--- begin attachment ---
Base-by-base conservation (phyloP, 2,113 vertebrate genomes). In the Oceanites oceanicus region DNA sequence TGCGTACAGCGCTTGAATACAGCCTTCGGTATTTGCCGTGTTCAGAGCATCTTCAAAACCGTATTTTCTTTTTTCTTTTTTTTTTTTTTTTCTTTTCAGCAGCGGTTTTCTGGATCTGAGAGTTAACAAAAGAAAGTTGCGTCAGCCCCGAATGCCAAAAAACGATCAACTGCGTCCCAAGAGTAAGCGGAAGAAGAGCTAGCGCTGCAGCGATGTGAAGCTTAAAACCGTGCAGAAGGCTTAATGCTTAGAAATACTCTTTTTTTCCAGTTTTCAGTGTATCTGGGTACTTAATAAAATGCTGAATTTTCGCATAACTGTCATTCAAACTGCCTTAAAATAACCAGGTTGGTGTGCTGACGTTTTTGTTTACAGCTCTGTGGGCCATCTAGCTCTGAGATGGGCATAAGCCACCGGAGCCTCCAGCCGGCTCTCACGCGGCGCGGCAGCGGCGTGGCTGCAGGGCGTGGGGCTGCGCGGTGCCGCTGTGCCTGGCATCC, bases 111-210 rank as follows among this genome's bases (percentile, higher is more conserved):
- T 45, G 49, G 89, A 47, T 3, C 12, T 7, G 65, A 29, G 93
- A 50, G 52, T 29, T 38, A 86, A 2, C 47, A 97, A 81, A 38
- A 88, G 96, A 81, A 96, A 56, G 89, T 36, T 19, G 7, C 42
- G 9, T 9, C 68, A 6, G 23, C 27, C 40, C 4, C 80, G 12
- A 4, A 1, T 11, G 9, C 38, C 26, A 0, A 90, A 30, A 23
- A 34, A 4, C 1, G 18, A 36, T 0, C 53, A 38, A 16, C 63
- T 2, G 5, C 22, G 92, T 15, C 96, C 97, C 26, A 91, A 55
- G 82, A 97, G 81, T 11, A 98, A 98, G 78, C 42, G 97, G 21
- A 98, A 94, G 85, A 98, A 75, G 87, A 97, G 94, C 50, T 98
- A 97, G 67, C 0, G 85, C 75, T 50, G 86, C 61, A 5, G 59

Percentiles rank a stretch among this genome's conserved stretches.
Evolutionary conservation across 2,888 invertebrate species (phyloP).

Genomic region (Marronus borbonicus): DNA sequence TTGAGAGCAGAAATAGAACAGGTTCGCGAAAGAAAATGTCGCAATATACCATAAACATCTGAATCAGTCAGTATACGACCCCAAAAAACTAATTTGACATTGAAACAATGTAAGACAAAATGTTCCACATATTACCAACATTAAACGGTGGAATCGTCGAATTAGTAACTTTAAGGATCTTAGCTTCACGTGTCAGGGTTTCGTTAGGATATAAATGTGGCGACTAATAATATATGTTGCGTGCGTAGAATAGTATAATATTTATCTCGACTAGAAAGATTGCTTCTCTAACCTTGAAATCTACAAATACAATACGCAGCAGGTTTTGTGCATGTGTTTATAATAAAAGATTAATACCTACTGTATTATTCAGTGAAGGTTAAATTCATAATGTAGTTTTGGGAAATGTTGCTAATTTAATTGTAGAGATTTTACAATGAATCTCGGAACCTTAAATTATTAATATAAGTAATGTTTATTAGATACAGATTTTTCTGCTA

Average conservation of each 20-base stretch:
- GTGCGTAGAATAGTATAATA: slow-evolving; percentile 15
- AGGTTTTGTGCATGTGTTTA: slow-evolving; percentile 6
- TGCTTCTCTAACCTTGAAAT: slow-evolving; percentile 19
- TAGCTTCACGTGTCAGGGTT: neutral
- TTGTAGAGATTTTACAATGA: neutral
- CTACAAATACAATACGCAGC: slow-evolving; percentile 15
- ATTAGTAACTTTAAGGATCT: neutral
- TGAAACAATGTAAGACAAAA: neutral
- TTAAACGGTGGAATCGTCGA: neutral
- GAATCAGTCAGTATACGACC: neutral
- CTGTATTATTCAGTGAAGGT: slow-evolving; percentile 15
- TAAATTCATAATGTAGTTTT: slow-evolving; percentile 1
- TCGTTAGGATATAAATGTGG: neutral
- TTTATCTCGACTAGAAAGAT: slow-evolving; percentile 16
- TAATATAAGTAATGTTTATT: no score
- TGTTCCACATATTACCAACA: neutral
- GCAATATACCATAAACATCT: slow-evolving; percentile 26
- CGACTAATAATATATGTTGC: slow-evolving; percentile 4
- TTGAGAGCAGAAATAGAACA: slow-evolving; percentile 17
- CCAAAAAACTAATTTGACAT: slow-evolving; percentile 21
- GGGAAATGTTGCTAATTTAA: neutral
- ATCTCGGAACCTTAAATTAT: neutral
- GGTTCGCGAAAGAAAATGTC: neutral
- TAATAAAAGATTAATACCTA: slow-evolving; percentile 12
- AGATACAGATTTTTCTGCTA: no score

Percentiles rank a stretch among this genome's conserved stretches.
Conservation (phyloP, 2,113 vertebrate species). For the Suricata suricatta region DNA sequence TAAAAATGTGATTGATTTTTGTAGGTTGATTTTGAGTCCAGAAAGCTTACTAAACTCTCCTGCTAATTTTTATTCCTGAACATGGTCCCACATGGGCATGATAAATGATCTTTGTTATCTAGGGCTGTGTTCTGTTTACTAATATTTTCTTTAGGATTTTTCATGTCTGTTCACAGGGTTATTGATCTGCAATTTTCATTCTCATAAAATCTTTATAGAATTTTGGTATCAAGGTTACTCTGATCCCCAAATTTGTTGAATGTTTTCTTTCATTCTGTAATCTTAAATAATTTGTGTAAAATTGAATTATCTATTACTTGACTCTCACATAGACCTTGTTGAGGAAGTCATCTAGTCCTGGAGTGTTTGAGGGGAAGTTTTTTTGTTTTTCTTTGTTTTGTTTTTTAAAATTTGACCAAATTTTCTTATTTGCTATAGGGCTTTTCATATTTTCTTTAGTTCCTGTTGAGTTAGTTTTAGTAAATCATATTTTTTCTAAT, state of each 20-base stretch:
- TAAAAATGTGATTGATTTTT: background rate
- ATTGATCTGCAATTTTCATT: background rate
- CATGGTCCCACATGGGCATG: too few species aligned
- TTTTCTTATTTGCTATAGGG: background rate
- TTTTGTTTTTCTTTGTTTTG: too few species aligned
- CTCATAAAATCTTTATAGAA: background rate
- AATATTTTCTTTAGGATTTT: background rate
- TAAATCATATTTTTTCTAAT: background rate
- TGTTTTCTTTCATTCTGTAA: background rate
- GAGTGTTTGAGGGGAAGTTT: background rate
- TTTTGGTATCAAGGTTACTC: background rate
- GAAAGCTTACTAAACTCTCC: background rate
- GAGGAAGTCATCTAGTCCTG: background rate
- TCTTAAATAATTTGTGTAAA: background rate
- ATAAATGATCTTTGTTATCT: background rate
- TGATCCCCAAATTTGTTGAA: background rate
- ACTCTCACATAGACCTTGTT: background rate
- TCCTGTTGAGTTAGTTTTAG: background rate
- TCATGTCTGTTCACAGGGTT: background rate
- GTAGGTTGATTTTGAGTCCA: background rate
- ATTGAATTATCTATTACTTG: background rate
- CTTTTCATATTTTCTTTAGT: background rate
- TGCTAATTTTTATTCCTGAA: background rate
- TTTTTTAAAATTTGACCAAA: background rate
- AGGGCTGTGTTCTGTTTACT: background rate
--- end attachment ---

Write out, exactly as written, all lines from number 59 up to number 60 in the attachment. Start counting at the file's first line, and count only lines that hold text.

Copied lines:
- ACTCTCACATAGACCTTGTT: background rate
- TCCTGTTGAGTTAGTTTTAG: background rate